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A Dietician Tells Us What's Probably Happening Inside Trump's Body

"From a physiological perspective, he's a little older, and he might be in for a little constipation."

Allie Conti

Allie Conti

Photo by Stephen Lovekin/WireImage for Hill & Knowlton

Although Donald Trump has never had a drink, he eats like a person coming out of a bender. On the campaign trail, he subsisted on greasy, carb-filled fast food from places like KFC, Dominos, and McDonalds; now that's he's president (and can presumably get the White House chefs to cook anything he likes), he reportedly favors rock-hard steaks, chips and cookies, or piles of seafood and potatoes. He's also 70 years old, sleeps as little as four hours a night, and rarely exercises beyond the occasional cart-aided round of golf.

Given that when the VICE health editor ate like Trump for a week it made her feel irritable and insane, I thought it would be fair to ask what kind of effect these eating habits would have on a senior citizen with the most important job in the world. So I called up a registered dietician who works a lot with seniors (who later requested anonymity because they work with the government) and asked what kind of effect diet has on famously very good temperaments.

VICE: Donald Trump is an old man who only eats steak, potatoes, and fast food. Is this diet sustainable? What advice do you have for him?
Anonymous Registered Dietician: I would encourage him to increase his intake of fruit and vegetables and also his whole-grain consumption because of all of those nutrients that would come into his diet, especially if he's up in age. I mean, we're talking about a 70-year-old. We want to make sure he's eating well throughout the day, and if he's just eating these large steaks, then clearly he's deficient in the diet aspect.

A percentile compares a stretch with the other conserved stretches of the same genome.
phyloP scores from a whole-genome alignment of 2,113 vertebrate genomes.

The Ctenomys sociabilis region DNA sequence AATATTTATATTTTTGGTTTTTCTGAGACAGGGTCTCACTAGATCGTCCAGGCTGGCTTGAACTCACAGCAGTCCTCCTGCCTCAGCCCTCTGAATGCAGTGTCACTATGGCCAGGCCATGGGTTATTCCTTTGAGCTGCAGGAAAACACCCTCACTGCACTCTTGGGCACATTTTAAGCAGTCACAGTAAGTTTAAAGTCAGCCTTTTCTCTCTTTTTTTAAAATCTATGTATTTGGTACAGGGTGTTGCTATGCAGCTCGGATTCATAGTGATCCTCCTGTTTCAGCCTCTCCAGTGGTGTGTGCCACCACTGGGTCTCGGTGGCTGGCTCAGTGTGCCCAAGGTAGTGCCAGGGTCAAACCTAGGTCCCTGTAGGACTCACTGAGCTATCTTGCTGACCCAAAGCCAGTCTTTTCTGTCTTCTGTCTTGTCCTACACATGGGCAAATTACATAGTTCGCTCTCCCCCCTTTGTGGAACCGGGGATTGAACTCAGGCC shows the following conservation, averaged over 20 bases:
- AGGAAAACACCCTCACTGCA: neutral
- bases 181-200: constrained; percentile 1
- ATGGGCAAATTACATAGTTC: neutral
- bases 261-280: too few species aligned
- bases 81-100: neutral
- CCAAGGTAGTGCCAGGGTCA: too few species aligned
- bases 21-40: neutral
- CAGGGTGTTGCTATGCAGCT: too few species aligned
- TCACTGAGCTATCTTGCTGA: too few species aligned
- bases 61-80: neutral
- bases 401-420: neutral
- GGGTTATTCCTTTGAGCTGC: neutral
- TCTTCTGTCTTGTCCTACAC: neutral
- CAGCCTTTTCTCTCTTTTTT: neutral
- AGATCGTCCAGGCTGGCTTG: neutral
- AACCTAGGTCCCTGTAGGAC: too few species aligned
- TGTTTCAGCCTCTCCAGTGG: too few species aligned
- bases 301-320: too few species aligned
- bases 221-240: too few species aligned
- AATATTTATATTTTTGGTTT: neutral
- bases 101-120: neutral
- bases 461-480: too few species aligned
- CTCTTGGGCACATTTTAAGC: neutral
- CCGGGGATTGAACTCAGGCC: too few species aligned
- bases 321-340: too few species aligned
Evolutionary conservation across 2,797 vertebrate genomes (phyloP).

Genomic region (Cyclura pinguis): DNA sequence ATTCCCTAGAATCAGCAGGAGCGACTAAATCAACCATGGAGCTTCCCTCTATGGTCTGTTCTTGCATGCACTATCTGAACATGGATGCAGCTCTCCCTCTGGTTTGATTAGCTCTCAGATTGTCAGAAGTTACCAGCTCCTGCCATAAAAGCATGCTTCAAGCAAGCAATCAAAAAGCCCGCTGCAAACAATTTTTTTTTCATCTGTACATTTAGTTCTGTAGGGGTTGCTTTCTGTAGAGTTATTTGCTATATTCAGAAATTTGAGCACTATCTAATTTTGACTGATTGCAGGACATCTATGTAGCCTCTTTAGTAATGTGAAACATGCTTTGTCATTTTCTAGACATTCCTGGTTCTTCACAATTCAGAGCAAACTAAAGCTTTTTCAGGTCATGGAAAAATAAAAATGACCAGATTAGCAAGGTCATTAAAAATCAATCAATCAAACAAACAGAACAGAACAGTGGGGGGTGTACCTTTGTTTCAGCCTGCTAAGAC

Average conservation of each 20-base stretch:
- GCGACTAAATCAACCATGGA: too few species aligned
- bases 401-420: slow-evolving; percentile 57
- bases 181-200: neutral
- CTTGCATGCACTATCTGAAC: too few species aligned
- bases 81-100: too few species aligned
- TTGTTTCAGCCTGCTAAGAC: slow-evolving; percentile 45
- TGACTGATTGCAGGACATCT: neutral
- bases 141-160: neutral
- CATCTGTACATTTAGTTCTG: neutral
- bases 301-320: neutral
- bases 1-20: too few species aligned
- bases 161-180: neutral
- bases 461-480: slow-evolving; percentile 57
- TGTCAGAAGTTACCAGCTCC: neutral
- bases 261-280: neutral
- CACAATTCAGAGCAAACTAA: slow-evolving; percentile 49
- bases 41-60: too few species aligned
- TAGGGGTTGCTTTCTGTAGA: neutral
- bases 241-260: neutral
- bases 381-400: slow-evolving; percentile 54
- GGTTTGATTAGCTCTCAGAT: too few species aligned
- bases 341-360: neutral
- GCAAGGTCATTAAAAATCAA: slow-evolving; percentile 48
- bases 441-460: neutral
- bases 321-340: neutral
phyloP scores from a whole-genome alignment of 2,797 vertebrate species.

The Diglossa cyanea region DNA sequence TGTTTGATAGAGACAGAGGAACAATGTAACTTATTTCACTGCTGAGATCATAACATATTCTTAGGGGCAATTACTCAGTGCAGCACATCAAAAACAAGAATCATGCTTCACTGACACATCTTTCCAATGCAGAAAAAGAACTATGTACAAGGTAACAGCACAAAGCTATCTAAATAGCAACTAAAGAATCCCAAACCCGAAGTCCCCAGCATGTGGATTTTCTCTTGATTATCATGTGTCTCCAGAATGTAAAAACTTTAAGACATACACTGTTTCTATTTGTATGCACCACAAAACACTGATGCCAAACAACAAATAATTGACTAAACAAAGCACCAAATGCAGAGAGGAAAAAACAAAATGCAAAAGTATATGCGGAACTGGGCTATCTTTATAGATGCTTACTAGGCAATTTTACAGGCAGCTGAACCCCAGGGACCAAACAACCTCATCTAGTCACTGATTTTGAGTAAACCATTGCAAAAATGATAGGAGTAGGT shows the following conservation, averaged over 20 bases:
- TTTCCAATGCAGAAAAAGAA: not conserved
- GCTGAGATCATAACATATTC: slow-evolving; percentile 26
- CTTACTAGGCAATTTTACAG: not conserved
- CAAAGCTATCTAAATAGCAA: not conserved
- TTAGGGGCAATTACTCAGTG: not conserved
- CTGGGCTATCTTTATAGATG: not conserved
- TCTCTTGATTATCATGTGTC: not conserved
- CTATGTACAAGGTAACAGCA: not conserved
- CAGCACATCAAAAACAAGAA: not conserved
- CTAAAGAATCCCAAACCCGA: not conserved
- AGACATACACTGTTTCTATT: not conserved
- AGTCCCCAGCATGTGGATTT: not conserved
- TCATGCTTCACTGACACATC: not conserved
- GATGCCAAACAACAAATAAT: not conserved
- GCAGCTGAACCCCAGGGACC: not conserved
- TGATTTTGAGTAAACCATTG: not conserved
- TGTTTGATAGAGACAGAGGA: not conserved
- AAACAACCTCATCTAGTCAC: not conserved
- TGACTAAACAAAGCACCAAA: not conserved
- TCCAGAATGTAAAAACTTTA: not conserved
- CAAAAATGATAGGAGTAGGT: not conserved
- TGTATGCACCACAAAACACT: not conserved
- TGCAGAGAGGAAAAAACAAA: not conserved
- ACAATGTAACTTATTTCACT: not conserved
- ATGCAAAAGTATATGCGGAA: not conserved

How would only eating giant slabs of meat affect someone's mental acuity or energy? And what about his habit of liking steaks cooked really well done? Does that make it better?
It's pretty interesting because the diet that he's doing is one that many people do in this country. We have a lot of people who are deficient in fruit, vegetable, and whole-grain consumption but are high in sodium and sugar and fat. They're not getting the nutrients that are nourishing to the body. From a physiological perspective, he's a little older, and he might be in for a little constipation. [Overcooking the meat] has an effect on the digestion, but it also has an affect on the extra carcinogens that come in when you cook your meat well done.

What should a 70-year-old be eating? Obviously not the same thing as a 20-year-old college student, right?
Definitely having an occasional salad in there would be a great way to improve his health profile. And it doesn't look like he enjoys eating fruit or nuts, and I think one of the issues that people get perplexed by in general is having [the recommended] five or six servings of fruit and vegetables a day—it can feel overwhelming. So for him, he might gradually introduce something like citrus, since he's in Florida when he's not at the White House, and then build up from there.

I'm really interested in what that feels like. What happens to your body when you have no vitamins?
Some of the symptoms that come up in people who are deficient is that their nerves start firing inefficiently—you could be cold, you could have fatigue or shortness of breath, you could be dizzy, your heartbeat could be irregular. You could have muscle weakness or personality changes. So there are a lot of different things that can come with vitamin and mineral deficiencies. Poor sleep, too.

Trump also guzzles Diet Coke. Have there been any reputable studies about the long-term effect of that habit?